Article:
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History of Spouse Clubs

Updated: Mar 19, 2022

By Caitlin Ward, HUSC President 2021-2022


In May of 1780, Esther Reed and 39 other wives formed the first military wives’ club. The purpose was to raise money among citizens for the Soldiers who during the Revolutionary War were experiencing a shortage of supplies. Members of the group, which they called the Philadelphia Ladies Association, or “the Association,” distributed fliers, knocked on doors to solicit funds, made soap, knitted socks, and made shoes. Through correspondence with General George Washington, Esther understood the Soldiers’ greatest need was for shirts, so the women correspondingly redirected their efforts.


As the nation developed and expanded, wives following Soldiers West, assumed the role of maintaining normalcy and civility by meeting socially, coordinating performances, reading groups, sewing, and community planning. Military wives in the East formed societies that met regularly, kept minutes, developed organizational skills, and were dedicated to building and advancing their communities. Many wives in these societies worked for social issues such as signing the 1892 anti-Suffrage petition, obtaining adequate pensions for Army widows, and helping found Navy Relief.


Between World War I and World War II, more formally organized clubs were developed, such as the Association of Army/Navy Wives and the Air Force Service Ladies’ Club. The focus of the clubs changed during WWII from social activities to war work including sponsoring activities to boost Soldier morale, sewing, knitting sweaters, making bandages, selling war bonds and stamps, working in auxiliary military units such as the Navy WAVES (Women Accepted for Volunteer Emergency Service). In the decade after WWII, clubs developed a structure wherein club officers were elected by club members and wives of senior officers took honorary and advisory roles.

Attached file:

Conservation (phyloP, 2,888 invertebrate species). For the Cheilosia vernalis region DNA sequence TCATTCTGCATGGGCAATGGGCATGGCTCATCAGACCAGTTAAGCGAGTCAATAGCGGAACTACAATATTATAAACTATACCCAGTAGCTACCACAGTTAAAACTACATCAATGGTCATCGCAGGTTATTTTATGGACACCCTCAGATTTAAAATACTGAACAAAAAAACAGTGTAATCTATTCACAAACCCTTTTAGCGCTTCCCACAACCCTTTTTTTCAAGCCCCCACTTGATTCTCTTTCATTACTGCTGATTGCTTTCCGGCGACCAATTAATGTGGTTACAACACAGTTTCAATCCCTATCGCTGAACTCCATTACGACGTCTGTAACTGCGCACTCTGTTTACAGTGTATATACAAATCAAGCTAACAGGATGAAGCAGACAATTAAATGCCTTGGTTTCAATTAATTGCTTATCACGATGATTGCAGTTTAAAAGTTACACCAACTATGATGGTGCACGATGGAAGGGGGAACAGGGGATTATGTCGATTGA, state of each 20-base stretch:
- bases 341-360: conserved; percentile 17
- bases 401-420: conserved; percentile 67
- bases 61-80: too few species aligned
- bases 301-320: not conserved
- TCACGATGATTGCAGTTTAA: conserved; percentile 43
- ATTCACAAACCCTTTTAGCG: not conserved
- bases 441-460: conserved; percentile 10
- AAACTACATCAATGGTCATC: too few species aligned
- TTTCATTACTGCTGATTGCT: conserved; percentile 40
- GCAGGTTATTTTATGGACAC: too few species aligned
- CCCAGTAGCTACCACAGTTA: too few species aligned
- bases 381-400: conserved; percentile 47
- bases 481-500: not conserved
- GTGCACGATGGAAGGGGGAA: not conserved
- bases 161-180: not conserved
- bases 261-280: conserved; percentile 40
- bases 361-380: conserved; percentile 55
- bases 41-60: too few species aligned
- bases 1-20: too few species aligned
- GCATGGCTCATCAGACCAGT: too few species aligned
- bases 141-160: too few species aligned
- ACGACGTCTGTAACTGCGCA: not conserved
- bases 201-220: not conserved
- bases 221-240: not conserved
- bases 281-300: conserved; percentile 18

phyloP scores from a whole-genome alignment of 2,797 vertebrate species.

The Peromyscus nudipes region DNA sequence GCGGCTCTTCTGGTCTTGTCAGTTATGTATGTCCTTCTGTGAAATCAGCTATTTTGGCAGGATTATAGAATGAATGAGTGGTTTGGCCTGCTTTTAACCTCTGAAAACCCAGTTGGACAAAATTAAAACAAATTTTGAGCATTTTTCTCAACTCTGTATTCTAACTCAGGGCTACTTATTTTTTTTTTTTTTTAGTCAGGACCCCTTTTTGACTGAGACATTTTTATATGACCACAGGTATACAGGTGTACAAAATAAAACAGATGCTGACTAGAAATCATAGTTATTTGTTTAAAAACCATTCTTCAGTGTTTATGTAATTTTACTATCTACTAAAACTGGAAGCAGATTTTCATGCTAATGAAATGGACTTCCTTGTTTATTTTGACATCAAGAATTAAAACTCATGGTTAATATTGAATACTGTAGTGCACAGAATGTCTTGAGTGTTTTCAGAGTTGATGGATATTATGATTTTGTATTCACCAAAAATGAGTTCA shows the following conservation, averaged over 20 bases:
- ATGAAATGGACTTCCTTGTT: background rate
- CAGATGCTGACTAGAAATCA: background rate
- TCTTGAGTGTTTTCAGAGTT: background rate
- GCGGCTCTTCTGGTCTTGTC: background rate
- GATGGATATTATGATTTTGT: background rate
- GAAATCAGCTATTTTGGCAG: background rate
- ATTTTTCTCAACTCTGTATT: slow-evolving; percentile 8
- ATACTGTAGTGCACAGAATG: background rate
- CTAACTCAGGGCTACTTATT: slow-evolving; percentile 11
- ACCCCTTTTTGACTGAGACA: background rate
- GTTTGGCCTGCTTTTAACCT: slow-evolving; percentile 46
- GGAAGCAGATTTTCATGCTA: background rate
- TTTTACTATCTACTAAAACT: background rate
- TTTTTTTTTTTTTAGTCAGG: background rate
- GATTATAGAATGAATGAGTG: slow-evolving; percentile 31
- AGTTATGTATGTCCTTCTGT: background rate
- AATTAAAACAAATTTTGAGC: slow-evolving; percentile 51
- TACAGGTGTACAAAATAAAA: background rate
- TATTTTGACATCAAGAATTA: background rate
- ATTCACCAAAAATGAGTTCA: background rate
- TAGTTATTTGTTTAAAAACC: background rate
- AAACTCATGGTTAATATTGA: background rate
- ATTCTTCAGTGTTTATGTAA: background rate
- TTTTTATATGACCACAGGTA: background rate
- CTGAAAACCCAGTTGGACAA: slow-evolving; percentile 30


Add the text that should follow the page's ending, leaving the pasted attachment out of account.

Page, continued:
In recognition of needs in the community, wives’ clubs opened thrift shops, flower shops, and gift shops; published club magazines and protocol guides; and organized and staffed the first post nurseries to provide volunteers a place to leave their kids. Noncommissioned officers’ wives’ clubs and enlisted men’s wives’ clubs also formed at this time with a synonymous dedication to supporting welfare and community activities.


When the Army transitioned to an all-volunteer force in the 1970s, more service members were married, and more quarters were built so more families lived on post. As the strict formality of clubs in earlier years was relaxed, more wives were willing to participate in club work, particularly young, educated, enthusiastic professionals. As clubs developed more significant financial assets and responsibilities, clubs were reorganized into two parts: a charitable arm that gave significant financial contributions to the community through grants and scholarships, and a social arm that focused on strengthening bonds through shared social experiences.


By the 1980s, welfare programs built by wives’ clubs such as childcare centers, Army Community Services, and youth centers had been taken over by the Army. This decade also saw increased presence and participation of Army husbands and correspondingly some clubs changed their names to “spouses clubs.” Clubs expanded their activities during this time with craft fairs, bazaars, specific interest groups, and classes.